The opening match was a six-man elimination Tables Match. Ooooh, so close to being an actual Survivor Series match, but nope.  During the brand split in early 2002, the company decided to split up not one, but two of their top tag teams, The Hardy Boyz and The Dudley Boyz, essentially gutting the entire division.  Oh, and they made the Tag belts exclusive to RAW so almost no teams even existed to fight over them.  Makes sense.  Anyway, this match saw Bubba Dudley, Spike Dudley and Jeff Hardy face Three Minute Warning and Rico.  It was fine for what it was, but I gave less than a poop.  There's one moment during the match where Jeff Hardy is brawling outside the ring and the participants have clearly been told to pick up the pace and get to the finish.  Rico gets up on the second rope and quite audibly yells, "Jeff! Get in here!"  Well done sir.  The one significant piece of this match was D-Von's run in at the end to help Bubba defeat Rico via a 3-D.  The Dudleys were reunited, correcting one of the two aforementioned tag splits.

Second was a Cruiserweight Title match between Billy Kidman and Jamie Noble.  This was fine.  Seven minutes was enough for them to make an impression at least.

The Women's Title match was next as Trish Stratus defended against her crazed, smitten rival Victoria (another Trish feud played out in similar fashion a few years later with Mickie James).  Victoria was great as this psychotic character who seemed to harbor romantic feelings for Trish.  She also had Tatu's "All the Things She Said" as her entrance theme, which was fucking fantastic - probably the best entrance theme in the company at the time.  This match was passable and elevated Victoria as an excellent heel champ.

Okay, here's where things get stupid, folks.  The WWE Title match saw the company's newest main event star Brock Lesnar, fresh off cleanly defeating Rob Van Dam, The Rock and The Undertaker in PPV bouts (plus Hogan and Flair on free TV), defend against The Big Show, fresh off defeating almost no one on RAW for months.  Big Show had been floundering for the better part of two years and lost basically every feud he was involved in, only to be traded to Smackdown and immediately given a #1 Contender's spot.  Umm, what?  To make matters worse, the storyline was that Lesnar's manager Paul Heyman legitimately feared for Lesnar's well-being after Big Show attacked him, and was convinced Lesnar couldn't win the match.  Keep in mind Brock Lesnar was undefeated at this point while The Big Show just came off a horribly unsuccessful midcard run on RAW.  Got that?  So Lesnar's manager Paul Heyman didn't think the undefeated WWE Champion could beat his newest challenger who had just spent months losing most of his matches.  Did WWE think their viewers didn't watch both shows?  Also of note: Big Show's most recent PPV match prior to this was at May's Judgment Day, where he and Ric Flair lost a handicap match to Steve Austin.  Yeah there's a credible challenger.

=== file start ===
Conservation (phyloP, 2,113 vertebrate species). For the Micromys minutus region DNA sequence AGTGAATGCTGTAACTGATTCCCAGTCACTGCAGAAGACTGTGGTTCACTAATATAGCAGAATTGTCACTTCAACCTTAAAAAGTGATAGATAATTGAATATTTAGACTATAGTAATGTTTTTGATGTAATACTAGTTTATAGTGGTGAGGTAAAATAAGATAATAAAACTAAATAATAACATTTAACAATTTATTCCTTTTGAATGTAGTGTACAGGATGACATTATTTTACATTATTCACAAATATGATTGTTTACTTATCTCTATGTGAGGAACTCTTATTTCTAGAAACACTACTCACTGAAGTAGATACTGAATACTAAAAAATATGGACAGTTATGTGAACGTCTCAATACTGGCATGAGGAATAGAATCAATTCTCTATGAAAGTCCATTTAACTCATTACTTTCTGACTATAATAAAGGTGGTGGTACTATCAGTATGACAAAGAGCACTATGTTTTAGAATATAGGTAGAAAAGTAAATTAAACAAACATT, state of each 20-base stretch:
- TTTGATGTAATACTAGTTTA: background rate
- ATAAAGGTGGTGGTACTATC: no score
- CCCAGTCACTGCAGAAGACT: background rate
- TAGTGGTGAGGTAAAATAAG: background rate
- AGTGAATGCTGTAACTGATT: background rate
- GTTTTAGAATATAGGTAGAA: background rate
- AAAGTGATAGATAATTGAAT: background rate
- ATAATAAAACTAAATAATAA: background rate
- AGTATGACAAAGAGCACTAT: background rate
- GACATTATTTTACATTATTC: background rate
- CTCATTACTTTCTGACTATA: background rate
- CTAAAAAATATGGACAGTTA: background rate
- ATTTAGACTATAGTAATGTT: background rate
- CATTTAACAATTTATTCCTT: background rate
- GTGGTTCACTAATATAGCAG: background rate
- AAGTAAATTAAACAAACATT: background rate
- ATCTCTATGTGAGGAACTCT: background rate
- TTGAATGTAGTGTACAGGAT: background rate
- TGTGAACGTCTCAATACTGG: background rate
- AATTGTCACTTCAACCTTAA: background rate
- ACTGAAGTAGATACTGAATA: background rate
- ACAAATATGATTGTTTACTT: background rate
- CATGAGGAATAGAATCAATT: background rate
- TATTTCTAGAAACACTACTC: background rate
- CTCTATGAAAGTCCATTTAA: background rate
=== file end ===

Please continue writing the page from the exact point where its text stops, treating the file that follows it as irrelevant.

Why is Big Bully Busick beating up Brock Lesnar?

Anyway, the match was a four-minute brawl where the big story was that Lesnar's ribs were injured (to be fair Lesnar was legit injured so he couldn't work a full match).  Lesnar dominated much of the match, lifted Big Show up for an F5 (incredible), and went for the pin, only for Heyman to turn on Lesnar and help The Big Show win the Title.  So let me make sure I'm clear on this.  We're supposed to believe that Paul Heyman was so convinced his guy couldn't beat this perennial midcarder that he "opportunistically" turned on Lesnar, despite Lesnar never having lost a match, and despite Lesnar having THIS match won.  Sorry, did anyone at WWE Creative bother to proofread this garbage before they greenlit it?  This is some of the worst storytelling I've ever been privy to.  None of this made sense, and it wasted the potentially HUGE moment of Brock Lesnar's first pinfall loss by giving it to someone who wouldn't benefit from it (oddly similar to WCW booking Kevin Nash to beat Goldberg).  Oh, and the match wasn't good.

The one really great match on this show was the WWE Tag Team Title match (the company realized that RAW had basically no tag teams left to challenge the champions Chuck & Billy, so rather than the logical option of having the champs wrestle on both shows they created a Smackdown-only set of Tag belts) - a Triple Threat Elimination bout between Champions Rey Mysterio & Edge, Kurt Angle & Chris Benoit, and Los Guerreros.  This three-way feud for the straps resulted in some spectacular television in the fall of 2002, or as it's known by most, The Smackdown Six Era.  The only problem was that the belts changed hands every couple weeks.  Angle and Benoit were the first champions, but two weeks later they lost the belts to Edge & Mysterio, who lost them here to Eddie & Chavo.  But this was a helluva good match (with a slightly anticlimactic third act after Angle & Benoit were ousted), and really the only bright spot on the show.

Yes, I mean that wholeheartedly.  The Tag Title match was far and away the best thing on this card, including the inaugural Elimination Chamber.

Thursday, November 7, 2019

AEW Full Gear Preview & Predictions

It's the first AEW PPV since the launch of Dynamite, which means it's the first PPV the company has been able to hype in the traditional fashion.  Thus for me it's the most exciting PPV of AEW's young history.  Let's talk Full Gear!